The outgoing Prime Minister insisted on expressing his sympathy to the victims' families and indicated that a new round of voting would take place within the next two weeks. The EU High Representative for the Common Foreign and Security Policy (CFSP) Javier Solana asked for the organisation of a new round of voting in the 22 polling stations where the incidents had taken place. "In two weeks time Macedonia will show that it is able to organise fair, free, democratic elections in all polling stations and that it deserves to continue along the Euro-Atlantic path," declared Nikola Gruevski adding, "this election has to take place in all the stations where infringements were observed because every MP in Parliament has to be elected honestly."

The main Albanian opposition party, the Democratic Union for Integration has announced that it will not acknowledge the results in seven towns, notably in Tetovo due to the violence that occurred there. "These elections are the worst we have ever had since Macedonia won back its independence. The West is partly to blame because it was not firm enough and did not want to face up to the reality of the violence that took place during the previous elections," analyses Biljana Vankovska, a political scientist from the University of Skopje. She is quick to stress that tension between the Albanian and Macedonian communities may increase in the wake of the violence on 1st June.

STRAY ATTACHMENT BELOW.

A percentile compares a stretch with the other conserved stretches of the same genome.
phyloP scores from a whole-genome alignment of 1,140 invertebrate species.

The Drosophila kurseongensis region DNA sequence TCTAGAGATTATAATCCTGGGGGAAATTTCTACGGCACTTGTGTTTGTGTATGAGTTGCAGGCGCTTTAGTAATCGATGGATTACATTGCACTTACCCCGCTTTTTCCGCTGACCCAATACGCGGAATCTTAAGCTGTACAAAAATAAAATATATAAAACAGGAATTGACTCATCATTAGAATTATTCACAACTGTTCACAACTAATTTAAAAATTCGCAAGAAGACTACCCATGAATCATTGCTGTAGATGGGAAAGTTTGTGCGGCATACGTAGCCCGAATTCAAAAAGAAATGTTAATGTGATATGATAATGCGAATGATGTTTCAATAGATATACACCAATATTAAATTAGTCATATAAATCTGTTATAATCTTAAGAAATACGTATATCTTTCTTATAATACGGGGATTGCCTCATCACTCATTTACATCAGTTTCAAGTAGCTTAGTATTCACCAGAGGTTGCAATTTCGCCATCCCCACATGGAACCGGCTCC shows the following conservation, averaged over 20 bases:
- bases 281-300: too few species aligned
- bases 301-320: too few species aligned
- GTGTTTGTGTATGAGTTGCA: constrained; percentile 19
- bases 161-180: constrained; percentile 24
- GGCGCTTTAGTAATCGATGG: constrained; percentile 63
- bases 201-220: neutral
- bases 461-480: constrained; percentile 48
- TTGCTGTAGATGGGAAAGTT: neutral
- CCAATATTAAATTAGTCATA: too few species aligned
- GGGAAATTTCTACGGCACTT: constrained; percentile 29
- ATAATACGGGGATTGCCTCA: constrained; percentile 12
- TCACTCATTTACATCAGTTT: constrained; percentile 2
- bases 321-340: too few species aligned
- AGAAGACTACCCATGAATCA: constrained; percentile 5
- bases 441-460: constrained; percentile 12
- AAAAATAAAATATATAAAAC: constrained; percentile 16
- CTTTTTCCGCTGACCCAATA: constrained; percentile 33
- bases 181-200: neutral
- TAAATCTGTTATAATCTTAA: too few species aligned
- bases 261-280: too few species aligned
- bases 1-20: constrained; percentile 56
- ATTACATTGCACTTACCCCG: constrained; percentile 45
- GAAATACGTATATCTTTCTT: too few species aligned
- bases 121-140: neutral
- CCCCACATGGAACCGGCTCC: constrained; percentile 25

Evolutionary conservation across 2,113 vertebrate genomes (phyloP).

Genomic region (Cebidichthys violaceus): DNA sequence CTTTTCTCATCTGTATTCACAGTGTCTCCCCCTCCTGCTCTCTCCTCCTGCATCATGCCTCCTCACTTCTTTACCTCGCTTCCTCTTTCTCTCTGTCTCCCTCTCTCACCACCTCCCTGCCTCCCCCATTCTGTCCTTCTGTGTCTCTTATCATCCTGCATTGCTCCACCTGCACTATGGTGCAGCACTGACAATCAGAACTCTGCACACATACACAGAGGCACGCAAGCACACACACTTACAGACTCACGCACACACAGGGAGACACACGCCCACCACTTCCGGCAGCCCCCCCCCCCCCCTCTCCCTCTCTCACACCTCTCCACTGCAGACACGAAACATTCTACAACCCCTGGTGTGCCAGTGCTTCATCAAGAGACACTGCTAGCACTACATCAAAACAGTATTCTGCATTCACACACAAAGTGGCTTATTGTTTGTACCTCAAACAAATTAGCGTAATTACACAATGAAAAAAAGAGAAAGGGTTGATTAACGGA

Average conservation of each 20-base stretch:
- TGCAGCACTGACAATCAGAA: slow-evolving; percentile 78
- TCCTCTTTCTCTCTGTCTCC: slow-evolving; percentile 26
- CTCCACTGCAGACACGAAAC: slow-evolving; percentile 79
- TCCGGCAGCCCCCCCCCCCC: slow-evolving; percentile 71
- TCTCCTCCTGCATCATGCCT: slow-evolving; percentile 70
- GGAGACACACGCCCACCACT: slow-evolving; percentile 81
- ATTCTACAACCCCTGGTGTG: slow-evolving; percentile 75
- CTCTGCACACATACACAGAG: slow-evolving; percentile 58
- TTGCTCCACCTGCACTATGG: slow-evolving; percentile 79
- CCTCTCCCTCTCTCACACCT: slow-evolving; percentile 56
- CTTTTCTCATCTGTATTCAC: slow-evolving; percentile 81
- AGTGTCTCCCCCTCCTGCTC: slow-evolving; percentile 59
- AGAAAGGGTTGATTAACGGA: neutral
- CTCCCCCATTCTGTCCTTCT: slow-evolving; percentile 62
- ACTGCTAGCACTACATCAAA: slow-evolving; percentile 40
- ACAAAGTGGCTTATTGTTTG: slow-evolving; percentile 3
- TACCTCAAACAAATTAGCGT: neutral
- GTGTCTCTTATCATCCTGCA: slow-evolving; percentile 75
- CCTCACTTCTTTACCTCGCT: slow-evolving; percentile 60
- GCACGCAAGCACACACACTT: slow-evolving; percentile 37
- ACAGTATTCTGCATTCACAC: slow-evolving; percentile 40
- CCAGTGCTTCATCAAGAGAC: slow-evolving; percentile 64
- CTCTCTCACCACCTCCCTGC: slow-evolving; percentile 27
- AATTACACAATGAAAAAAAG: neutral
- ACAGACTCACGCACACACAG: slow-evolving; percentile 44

37 year-old Nikola Gruevski who has been leader of the VMRO-DPMNE since 2005 will become Prime Minister again. Former amateur boxer and actor he was Finance Minister in the government led by Ljubco Georgievski (1998-2002), then economic advisor to the Serb government for privatisation after his party's defeat in the elections on 15th September 2002 (during his time as Finance Minister, Nikola Gruevski was responsible for privatisation in Macedonia). He became Prime Minister after his party's victory in the general elections of 5th July 2006.
The Prime Minister now has the heavy task of convincing Brussels and NATO leaders that they should open up membership negotiations.

General election results June 1st 2008 in Macedonia



Turn out: 58.47%
Source: Agence France-Presse
Publishing Director: Pascale JOANNIN
The authors
Corinne Deloy
Author of the European Elections Monitor (EEM) for the Robert Schuman Foundation and project manager at the Institute for Political Studies (Sciences Po).
Fondation Robert Schuman